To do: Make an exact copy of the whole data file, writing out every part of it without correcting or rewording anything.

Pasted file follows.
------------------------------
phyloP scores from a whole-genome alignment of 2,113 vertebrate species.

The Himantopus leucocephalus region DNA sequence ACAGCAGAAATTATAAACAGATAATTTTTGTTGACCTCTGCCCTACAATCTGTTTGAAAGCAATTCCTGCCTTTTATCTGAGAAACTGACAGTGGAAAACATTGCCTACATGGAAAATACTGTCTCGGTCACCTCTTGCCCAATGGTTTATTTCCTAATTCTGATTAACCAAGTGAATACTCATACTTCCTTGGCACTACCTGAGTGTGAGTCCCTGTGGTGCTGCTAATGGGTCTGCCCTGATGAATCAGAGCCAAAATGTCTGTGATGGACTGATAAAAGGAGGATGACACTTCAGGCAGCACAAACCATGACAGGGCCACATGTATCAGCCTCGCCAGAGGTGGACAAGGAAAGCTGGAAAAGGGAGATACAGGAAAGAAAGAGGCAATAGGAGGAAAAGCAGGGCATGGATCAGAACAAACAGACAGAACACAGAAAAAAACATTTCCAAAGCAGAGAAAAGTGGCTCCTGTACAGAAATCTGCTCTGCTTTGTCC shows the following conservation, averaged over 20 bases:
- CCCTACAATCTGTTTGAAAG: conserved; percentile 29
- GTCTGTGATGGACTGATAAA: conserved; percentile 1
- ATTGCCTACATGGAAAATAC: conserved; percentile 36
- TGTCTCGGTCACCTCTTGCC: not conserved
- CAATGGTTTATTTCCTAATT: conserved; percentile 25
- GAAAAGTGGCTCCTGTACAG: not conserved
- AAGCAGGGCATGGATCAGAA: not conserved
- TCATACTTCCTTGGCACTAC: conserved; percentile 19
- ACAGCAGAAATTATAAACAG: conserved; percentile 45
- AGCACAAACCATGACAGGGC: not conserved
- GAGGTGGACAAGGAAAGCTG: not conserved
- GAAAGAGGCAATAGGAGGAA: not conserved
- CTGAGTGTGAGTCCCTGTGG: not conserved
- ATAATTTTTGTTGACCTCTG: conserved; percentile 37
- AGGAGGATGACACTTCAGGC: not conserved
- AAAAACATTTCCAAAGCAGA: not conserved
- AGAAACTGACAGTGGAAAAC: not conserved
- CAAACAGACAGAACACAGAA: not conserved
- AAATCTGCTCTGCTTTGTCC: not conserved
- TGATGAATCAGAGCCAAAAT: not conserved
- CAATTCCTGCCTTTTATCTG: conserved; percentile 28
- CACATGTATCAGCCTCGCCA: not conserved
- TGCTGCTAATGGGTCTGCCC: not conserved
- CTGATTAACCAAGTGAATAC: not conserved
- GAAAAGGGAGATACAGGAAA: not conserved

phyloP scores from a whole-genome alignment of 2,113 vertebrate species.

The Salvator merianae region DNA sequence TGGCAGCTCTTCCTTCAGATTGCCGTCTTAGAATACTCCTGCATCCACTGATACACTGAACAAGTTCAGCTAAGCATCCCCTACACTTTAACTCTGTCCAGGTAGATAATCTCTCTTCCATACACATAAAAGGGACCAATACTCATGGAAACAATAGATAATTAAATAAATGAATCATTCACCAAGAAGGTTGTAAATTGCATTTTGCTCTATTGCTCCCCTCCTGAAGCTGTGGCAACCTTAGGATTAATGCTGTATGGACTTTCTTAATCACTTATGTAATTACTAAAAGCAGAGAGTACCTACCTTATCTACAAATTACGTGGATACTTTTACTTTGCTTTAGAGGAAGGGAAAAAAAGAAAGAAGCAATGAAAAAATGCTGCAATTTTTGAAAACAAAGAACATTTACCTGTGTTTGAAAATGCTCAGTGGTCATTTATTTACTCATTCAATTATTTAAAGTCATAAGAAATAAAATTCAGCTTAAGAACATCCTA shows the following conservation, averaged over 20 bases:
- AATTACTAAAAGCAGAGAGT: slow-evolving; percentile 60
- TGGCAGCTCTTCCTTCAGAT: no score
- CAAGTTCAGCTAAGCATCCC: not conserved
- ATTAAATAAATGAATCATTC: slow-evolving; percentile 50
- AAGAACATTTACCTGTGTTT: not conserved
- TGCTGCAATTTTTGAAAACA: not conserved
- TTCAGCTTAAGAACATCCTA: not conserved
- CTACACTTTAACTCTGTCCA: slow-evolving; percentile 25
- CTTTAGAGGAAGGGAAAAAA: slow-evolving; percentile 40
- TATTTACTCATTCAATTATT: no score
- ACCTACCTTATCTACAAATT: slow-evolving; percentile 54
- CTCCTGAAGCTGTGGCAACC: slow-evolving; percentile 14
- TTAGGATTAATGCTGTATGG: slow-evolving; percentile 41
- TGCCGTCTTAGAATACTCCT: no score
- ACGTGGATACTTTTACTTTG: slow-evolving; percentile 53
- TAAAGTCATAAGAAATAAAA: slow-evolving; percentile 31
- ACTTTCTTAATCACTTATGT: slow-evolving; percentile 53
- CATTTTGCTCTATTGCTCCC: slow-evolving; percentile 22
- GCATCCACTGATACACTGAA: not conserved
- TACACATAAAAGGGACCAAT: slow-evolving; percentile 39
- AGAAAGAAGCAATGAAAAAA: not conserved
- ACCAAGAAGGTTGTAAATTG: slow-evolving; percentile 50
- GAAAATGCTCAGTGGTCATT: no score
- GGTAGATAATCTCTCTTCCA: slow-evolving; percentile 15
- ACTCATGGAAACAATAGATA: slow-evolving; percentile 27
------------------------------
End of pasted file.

phyloP scores from a whole-genome alignment of 2,113 vertebrate species.

The Himantopus leucocephalus region DNA sequence ACAGCAGAAATTATAAACAGATAATTTTTGTTGACCTCTGCCCTACAATCTGTTTGAAAGCAATTCCTGCCTTTTATCTGAGAAACTGACAGTGGAAAACATTGCCTACATGGAAAATACTGTCTCGGTCACCTCTTGCCCAATGGTTTATTTCCTAATTCTGATTAACCAAGTGAATACTCATACTTCCTTGGCACTACCTGAGTGTGAGTCCCTGTGGTGCTGCTAATGGGTCTGCCCTGATGAATCAGAGCCAAAATGTCTGTGATGGACTGATAAAAGGAGGATGACACTTCAGGCAGCACAAACCATGACAGGGCCACATGTATCAGCCTCGCCAGAGGTGGACAAGGAAAGCTGGAAAAGGGAGATACAGGAAAGAAAGAGGCAATAGGAGGAAAAGCAGGGCATGGATCAGAACAAACAGACAGAACACAGAAAAAAACATTTCCAAAGCAGAGAAAAGTGGCTCCTGTACAGAAATCTGCTCTGCTTTGTCC shows the following conservation, averaged over 20 bases:
- CCCTACAATCTGTTTGAAAG: conserved; percentile 29
- GTCTGTGATGGACTGATAAA: conserved; percentile 1
- ATTGCCTACATGGAAAATAC: conserved; percentile 36
- TGTCTCGGTCACCTCTTGCC: not conserved
- CAATGGTTTATTTCCTAATT: conserved; percentile 25
- GAAAAGTGGCTCCTGTACAG: not conserved
- AAGCAGGGCATGGATCAGAA: not conserved
- TCATACTTCCTTGGCACTAC: conserved; percentile 19
- ACAGCAGAAATTATAAACAG: conserved; percentile 45
- AGCACAAACCATGACAGGGC: not conserved
- GAGGTGGACAAGGAAAGCTG: not conserved
- GAAAGAGGCAATAGGAGGAA: not conserved
- CTGAGTGTGAGTCCCTGTGG: not conserved
- ATAATTTTTGTTGACCTCTG: conserved; percentile 37
- AGGAGGATGACACTTCAGGC: not conserved
- AAAAACATTTCCAAAGCAGA: not conserved
- AGAAACTGACAGTGGAAAAC: not conserved
- CAAACAGACAGAACACAGAA: not conserved
- AAATCTGCTCTGCTTTGTCC: not conserved
- TGATGAATCAGAGCCAAAAT: not conserved
- CAATTCCTGCCTTTTATCTG: conserved; percentile 28
- CACATGTATCAGCCTCGCCA: not conserved
- TGCTGCTAATGGGTCTGCCC: not conserved
- CTGATTAACCAAGTGAATAC: not conserved
- GAAAAGGGAGATACAGGAAA: not conserved

phyloP scores from a whole-genome alignment of 2,113 vertebrate species.

The Salvator merianae region DNA sequence TGGCAGCTCTTCCTTCAGATTGCCGTCTTAGAATACTCCTGCATCCACTGATACACTGAACAAGTTCAGCTAAGCATCCCCTACACTTTAACTCTGTCCAGGTAGATAATCTCTCTTCCATACACATAAAAGGGACCAATACTCATGGAAACAATAGATAATTAAATAAATGAATCATTCACCAAGAAGGTTGTAAATTGCATTTTGCTCTATTGCTCCCCTCCTGAAGCTGTGGCAACCTTAGGATTAATGCTGTATGGACTTTCTTAATCACTTATGTAATTACTAAAAGCAGAGAGTACCTACCTTATCTACAAATTACGTGGATACTTTTACTTTGCTTTAGAGGAAGGGAAAAAAAGAAAGAAGCAATGAAAAAATGCTGCAATTTTTGAAAACAAAGAACATTTACCTGTGTTTGAAAATGCTCAGTGGTCATTTATTTACTCATTCAATTATTTAAAGTCATAAGAAATAAAATTCAGCTTAAGAACATCCTA shows the following conservation, averaged over 20 bases:
- AATTACTAAAAGCAGAGAGT: slow-evolving; percentile 60
- TGGCAGCTCTTCCTTCAGAT: no score
- CAAGTTCAGCTAAGCATCCC: not conserved
- ATTAAATAAATGAATCATTC: slow-evolving; percentile 50
- AAGAACATTTACCTGTGTTT: not conserved
- TGCTGCAATTTTTGAAAACA: not conserved
- TTCAGCTTAAGAACATCCTA: not conserved
- CTACACTTTAACTCTGTCCA: slow-evolving; percentile 25
- CTTTAGAGGAAGGGAAAAAA: slow-evolving; percentile 40
- TATTTACTCATTCAATTATT: no score
- ACCTACCTTATCTACAAATT: slow-evolving; percentile 54
- CTCCTGAAGCTGTGGCAACC: slow-evolving; percentile 14
- TTAGGATTAATGCTGTATGG: slow-evolving; percentile 41
- TGCCGTCTTAGAATACTCCT: no score
- ACGTGGATACTTTTACTTTG: slow-evolving; percentile 53
- TAAAGTCATAAGAAATAAAA: slow-evolving; percentile 31
- ACTTTCTTAATCACTTATGT: slow-evolving; percentile 53
- CATTTTGCTCTATTGCTCCC: slow-evolving; percentile 22
- GCATCCACTGATACACTGAA: not conserved
- TACACATAAAAGGGACCAAT: slow-evolving; percentile 39
- AGAAAGAAGCAATGAAAAAA: not conserved
- ACCAAGAAGGTTGTAAATTG: slow-evolving; percentile 50
- GAAAATGCTCAGTGGTCATT: no score
- GGTAGATAATCTCTCTTCCA: slow-evolving; percentile 15
- ACTCATGGAAACAATAGATA: slow-evolving; percentile 27